According to a new eMarketer report, “Worldwide Social Network Users: 2013 Forecast and Comparative Estimates,” nearly one in four people worldwide will use social networks in 2013. The number of social network users around the world will rise from 1.47 billion in 2012 to 1.73 billion this year, an 18% increase. By 2017, the global social network audience will total 2.55 billion.
More than a third (36%) of UK consumers were using social platforms such as Twitter and Facebook to interact with brands in April 2012, according to a study conducted by Fishburn Hedges and Echo Research. And, 59.9% of internet users in the UK will use social media by 2014, according to eMarketer.
When it comes to dealing with customer service on social media platforms the figures are gruesome. According to Luke Brynley-Jones who wrote on Econsultancy.com in May 2013. ”Fewer than 50% of companies are actively responding to these enquiries and many of those are using cost-cutting copy and paste tactics, which is exactly what call centres were criticised for.” Tesco take note.
What you and I have is a customer that is increasingly becoming social, a social customer. That means things will have to change including your company culture, your infrastructure, how you develop new products and services and your response to problems. A few people have written about it, my take is below:
1. The social customer is in charge of their own experience. They see the brand as a peer to peer experience not a hierarchical structure. Mutual respect and value are imperative and if you breach these unwritten psychological contracts you are in real trouble, because the social customer has the power with one click to turn your brand inside out in a good or bad way depending on how you both cultivate that experience.
2. You can’t fool a social customer. They will find out that you have created a facade or charade. Transparency and openness are the basic requirements of any messaging and interactions. This needs emotional intelligence, maturity and people able to converse at an intellectual level in your organisation. The social customer will not suffer fools gladly.
3. Social customers are active not passive. They are making stuff and breaking stuff all the time. When my company does social listening audits for clients they are always, without exception, amazed at the conversations that are being had about their product, market place, brand and employees on the web. They just hadn’t realised how active and passionate existing and potential customers were.
4. They are advertising immune. You no longer have a marketing department but a media one. Instead of advertising the shift is towards publishing. People want to be able to search and share not be blasted at with messages that are irrelevant and inappropriate. Social customers want content, great content that’s original, open to being shared in multi channels. Not an advert with a benign brand controlled message.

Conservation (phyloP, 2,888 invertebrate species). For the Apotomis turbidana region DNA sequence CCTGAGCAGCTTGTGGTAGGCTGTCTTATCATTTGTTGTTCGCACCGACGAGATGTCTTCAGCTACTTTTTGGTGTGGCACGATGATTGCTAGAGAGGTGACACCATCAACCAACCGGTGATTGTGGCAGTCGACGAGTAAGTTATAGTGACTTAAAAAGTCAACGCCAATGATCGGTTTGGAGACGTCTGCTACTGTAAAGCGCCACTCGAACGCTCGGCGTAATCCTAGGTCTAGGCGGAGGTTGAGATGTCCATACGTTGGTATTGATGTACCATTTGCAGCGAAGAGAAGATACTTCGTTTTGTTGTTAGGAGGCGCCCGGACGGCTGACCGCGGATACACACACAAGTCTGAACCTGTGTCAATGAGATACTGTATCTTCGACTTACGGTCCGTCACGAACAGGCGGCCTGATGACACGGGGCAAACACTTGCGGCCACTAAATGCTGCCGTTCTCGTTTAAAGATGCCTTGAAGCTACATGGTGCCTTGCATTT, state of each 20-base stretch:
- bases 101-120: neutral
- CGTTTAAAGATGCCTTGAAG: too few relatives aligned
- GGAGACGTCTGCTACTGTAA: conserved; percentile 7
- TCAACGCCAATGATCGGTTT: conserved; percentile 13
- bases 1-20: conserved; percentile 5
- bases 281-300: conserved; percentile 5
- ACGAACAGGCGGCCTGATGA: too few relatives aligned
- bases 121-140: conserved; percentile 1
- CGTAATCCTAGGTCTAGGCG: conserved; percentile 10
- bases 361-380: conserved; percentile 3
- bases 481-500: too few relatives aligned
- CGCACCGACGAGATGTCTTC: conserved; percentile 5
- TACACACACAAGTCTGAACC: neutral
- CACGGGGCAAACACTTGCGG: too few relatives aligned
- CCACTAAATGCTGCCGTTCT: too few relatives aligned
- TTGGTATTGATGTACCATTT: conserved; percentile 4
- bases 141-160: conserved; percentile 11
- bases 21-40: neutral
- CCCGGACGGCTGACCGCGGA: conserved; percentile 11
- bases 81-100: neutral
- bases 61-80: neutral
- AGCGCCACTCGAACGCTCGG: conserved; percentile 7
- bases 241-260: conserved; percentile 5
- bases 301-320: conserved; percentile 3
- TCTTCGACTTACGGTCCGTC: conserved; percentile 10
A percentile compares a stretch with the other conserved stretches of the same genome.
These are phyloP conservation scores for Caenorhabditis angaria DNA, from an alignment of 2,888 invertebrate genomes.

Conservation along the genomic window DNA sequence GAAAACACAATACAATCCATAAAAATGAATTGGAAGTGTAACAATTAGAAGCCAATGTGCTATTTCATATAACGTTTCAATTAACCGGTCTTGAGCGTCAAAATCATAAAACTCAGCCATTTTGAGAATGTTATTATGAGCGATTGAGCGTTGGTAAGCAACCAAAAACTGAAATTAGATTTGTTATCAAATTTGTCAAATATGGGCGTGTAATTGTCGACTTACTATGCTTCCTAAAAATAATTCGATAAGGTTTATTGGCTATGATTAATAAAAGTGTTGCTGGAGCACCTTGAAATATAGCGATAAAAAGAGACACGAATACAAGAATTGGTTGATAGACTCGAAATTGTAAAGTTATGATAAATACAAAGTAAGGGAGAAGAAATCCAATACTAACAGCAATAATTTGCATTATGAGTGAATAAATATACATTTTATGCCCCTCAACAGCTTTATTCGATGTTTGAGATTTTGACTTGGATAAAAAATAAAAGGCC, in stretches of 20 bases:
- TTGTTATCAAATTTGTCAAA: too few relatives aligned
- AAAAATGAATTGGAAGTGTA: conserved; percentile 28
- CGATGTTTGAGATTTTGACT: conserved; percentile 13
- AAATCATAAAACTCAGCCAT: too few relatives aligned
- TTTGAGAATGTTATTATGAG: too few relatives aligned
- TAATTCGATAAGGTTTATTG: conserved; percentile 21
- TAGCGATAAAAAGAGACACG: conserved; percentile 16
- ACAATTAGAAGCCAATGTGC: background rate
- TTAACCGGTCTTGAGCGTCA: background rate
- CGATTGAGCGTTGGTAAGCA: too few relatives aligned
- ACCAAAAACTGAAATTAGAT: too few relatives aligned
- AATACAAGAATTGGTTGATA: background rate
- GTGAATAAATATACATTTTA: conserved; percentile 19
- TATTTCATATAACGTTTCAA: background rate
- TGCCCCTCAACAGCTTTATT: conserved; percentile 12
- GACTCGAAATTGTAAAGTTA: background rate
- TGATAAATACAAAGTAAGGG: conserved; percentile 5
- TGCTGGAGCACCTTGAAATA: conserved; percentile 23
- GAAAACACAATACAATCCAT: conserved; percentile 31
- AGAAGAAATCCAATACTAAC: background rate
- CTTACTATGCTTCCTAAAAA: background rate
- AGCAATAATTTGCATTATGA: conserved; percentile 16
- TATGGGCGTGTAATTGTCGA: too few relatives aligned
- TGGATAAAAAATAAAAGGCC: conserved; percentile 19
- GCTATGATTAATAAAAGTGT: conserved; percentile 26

5. They will buy by using collaborative techniques and tactics. I believe we will see this in retail first. With collaborative shopping, online retailers have the opportunity to create deeper brand engagement for consumers. They can increase conversion rates by
enabling collaborative idea sharing and conversation on their websites to move shoppers from consideration to purchase using social networks like Facebook and Instagram.
6. The social customer knows just as much as you if not more. They will want to take joint responsibility for shaping the products and services they are passionate about. If you sell lego this is far easier than if you are selling washing powder. Huge quantum leaps in imagination are required that will engage an already bombarded social customer who is having hundreds of conversations a day.
7. Your social customer is a publisher. Whether its in 140 characters or posting an image on Pinterest or writing a blog post on Tumblr, customers are sharing their opinions several times a day. Writing, taking images, making short videos. Aggregating and syndicating these conversations is crucial to generating buzz around your brand.
8. The social customer lives and breathes in a networked economy not an industrialised nor information one. The social customer has enormous social capital to leverage. Are you using those connections and degrees of influence? Plus are you recognising that the shift is to one of buying social experiences not consuming products?
9. A social customer operates in real time, not several days down the road. If you don’t deal with a problem within minutes of it surfacing you will be punished and the outcome is never pretty.
10. The social customer will be better serviced by the social employee. An employee that understands the brand is not in control anymore. You need an employee that is empowered to discuss the brand in public. You cannot expect to engage with customers if you don’t have fully engaged employees. More on that in a later blog post.
I’m not one for scaremongering, but many companies don’t have a choice anymore. One of the rules of business, is being in the same place and space as your customers. If you’re not part of the conversation, you then are just interfering and interrupting which we know never ends positively. Yes it does mean huge change but then thats what business is all about isn’t it?